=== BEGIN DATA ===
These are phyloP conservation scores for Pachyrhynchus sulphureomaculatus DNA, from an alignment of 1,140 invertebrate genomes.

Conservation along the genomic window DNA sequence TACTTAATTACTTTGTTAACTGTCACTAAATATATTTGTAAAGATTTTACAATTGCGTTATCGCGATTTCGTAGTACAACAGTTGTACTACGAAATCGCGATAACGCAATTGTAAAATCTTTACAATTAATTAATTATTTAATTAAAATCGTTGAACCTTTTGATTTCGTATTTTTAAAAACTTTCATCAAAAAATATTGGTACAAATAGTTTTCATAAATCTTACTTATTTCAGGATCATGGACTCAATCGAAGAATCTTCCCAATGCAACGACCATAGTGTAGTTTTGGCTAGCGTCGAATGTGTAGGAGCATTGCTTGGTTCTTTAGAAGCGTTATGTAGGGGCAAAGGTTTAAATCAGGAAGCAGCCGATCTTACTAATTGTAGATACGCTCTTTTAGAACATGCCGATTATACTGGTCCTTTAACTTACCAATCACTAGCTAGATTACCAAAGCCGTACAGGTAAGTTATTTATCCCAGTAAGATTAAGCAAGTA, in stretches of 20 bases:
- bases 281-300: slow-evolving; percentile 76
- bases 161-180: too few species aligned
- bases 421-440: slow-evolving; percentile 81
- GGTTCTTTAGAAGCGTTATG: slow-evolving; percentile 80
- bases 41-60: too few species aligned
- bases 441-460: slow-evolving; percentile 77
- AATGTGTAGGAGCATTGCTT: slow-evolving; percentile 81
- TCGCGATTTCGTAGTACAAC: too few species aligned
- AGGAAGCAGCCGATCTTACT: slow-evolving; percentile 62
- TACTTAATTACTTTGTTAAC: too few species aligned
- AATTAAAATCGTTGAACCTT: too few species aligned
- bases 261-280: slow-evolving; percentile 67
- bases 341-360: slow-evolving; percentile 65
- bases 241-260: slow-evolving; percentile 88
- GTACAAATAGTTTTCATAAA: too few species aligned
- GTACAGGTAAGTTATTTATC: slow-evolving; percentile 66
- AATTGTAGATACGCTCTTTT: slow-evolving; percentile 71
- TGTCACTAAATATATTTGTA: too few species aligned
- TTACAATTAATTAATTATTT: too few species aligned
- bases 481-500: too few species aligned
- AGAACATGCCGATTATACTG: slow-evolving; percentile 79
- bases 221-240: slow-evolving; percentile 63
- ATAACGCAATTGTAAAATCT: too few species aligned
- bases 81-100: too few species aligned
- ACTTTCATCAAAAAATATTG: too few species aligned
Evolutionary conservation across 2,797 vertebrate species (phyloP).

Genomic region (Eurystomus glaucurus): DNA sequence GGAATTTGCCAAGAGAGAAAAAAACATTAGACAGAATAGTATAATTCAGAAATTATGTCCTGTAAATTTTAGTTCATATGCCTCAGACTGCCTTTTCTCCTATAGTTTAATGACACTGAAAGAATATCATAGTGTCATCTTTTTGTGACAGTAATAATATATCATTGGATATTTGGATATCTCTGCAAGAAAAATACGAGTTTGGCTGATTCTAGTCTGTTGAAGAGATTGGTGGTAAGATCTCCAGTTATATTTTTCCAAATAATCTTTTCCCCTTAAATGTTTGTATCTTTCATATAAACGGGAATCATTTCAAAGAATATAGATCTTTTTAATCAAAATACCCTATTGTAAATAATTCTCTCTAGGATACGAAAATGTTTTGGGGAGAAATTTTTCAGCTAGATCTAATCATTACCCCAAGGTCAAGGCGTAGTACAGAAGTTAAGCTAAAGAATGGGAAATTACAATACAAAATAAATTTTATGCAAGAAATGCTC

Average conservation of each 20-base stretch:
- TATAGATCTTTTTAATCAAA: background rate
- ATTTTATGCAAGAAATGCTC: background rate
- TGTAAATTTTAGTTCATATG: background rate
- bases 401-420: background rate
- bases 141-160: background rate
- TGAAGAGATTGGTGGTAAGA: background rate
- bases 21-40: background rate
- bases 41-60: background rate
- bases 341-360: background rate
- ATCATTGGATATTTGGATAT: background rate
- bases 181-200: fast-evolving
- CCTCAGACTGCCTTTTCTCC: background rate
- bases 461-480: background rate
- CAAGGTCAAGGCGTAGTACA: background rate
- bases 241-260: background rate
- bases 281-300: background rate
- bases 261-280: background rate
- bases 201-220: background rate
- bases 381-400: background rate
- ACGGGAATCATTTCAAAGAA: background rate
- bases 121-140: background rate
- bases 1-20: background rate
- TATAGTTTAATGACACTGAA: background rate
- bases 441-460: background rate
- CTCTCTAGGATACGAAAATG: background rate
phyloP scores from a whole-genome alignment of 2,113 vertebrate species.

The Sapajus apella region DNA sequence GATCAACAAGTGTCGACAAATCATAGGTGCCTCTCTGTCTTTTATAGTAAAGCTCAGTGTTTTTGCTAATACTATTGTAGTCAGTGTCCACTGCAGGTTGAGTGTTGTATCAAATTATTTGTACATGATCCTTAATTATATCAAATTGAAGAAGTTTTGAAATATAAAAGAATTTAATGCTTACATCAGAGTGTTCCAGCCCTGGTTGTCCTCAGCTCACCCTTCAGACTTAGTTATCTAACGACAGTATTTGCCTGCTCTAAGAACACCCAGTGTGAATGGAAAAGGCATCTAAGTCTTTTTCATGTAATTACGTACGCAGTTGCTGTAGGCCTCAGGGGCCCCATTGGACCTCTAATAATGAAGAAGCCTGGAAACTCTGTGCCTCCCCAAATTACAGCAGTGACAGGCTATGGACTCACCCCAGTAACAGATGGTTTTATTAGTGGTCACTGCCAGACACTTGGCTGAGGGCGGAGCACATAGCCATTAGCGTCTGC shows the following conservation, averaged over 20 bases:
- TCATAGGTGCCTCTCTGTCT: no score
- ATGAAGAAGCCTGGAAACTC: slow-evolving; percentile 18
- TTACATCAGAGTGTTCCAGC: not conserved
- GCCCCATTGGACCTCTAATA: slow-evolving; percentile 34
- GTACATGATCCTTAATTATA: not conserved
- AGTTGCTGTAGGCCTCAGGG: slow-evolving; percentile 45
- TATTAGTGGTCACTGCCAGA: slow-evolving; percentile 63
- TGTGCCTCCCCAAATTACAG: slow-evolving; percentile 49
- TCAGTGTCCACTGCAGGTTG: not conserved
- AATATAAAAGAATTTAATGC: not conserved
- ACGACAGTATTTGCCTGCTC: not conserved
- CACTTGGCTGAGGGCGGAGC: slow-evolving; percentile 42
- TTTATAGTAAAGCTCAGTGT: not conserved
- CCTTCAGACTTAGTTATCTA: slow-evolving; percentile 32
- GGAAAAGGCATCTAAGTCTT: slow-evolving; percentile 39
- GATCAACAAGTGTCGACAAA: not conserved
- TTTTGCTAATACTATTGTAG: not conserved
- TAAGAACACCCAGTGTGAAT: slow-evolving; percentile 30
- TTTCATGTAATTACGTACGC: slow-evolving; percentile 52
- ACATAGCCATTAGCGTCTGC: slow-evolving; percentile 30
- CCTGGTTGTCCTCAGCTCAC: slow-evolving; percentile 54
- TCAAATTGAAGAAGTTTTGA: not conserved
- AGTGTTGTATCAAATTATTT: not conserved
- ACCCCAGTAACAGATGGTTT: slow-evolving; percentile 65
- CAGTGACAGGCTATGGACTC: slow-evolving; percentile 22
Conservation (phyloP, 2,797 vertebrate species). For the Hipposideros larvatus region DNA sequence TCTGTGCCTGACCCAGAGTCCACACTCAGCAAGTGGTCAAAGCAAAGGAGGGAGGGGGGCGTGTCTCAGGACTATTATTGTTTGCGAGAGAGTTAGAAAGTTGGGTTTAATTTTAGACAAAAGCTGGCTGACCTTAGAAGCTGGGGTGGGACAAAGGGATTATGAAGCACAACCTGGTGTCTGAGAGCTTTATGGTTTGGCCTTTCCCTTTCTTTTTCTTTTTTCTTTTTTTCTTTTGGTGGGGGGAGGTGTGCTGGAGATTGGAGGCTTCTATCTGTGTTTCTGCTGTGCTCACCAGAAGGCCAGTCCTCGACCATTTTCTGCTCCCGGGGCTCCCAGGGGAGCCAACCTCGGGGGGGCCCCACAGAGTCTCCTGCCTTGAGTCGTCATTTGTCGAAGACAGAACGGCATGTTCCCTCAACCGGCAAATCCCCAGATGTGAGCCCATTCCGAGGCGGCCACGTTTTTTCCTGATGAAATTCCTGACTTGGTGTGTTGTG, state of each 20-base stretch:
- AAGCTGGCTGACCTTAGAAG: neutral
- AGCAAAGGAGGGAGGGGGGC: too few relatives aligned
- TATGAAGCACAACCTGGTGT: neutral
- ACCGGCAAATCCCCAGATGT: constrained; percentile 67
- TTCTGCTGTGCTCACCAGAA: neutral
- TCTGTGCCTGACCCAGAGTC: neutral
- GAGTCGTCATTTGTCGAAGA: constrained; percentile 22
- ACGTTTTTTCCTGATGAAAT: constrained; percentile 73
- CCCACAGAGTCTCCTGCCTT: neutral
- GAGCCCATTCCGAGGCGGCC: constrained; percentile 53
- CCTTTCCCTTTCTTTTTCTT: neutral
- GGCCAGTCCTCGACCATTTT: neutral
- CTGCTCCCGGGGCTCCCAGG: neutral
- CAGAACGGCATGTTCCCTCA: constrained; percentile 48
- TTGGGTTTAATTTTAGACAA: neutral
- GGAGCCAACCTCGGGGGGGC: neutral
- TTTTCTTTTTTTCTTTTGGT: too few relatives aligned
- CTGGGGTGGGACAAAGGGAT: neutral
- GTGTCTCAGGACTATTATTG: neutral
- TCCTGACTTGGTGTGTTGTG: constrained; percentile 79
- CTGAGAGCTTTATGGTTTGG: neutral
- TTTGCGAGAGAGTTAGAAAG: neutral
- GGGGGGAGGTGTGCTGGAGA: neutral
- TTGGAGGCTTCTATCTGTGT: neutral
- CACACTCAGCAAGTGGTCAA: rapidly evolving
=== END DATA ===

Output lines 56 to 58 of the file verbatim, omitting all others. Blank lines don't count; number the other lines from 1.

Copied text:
phyloP scores from a whole-genome alignment of 2,113 vertebrate species.

The Sapajus apella region DNA sequence GATCAACAAGTGTCGACAAATCATAGGTGCCTCTCTGTCTTTTATAGTAAAGCTCAGTGTTTTTGCTAATACTATTGTAGTCAGTGTCCACTGCAGGTTGAGTGTTGTATCAAATTATTTGTACATGATCCTTAATTATATCAAATTGAAGAAGTTTTGAAATATAAAAGAATTTAATGCTTACATCAGAGTGTTCCAGCCCTGGTTGTCCTCAGCTCACCCTTCAGACTTAGTTATCTAACGACAGTATTTGCCTGCTCTAAGAACACCCAGTGTGAATGGAAAAGGCATCTAAGTCTTTTTCATGTAATTACGTACGCAGTTGCTGTAGGCCTCAGGGGCCCCATTGGACCTCTAATAATGAAGAAGCCTGGAAACTCTGTGCCTCCCCAAATTACAGCAGTGACAGGCTATGGACTCACCCCAGTAACAGATGGTTTTATTAGTGGTCACTGCCAGACACTTGGCTGAGGGCGGAGCACATAGCCATTAGCGTCTGC shows the following conservation, averaged over 20 bases:
- TCATAGGTGCCTCTCTGTCT: no score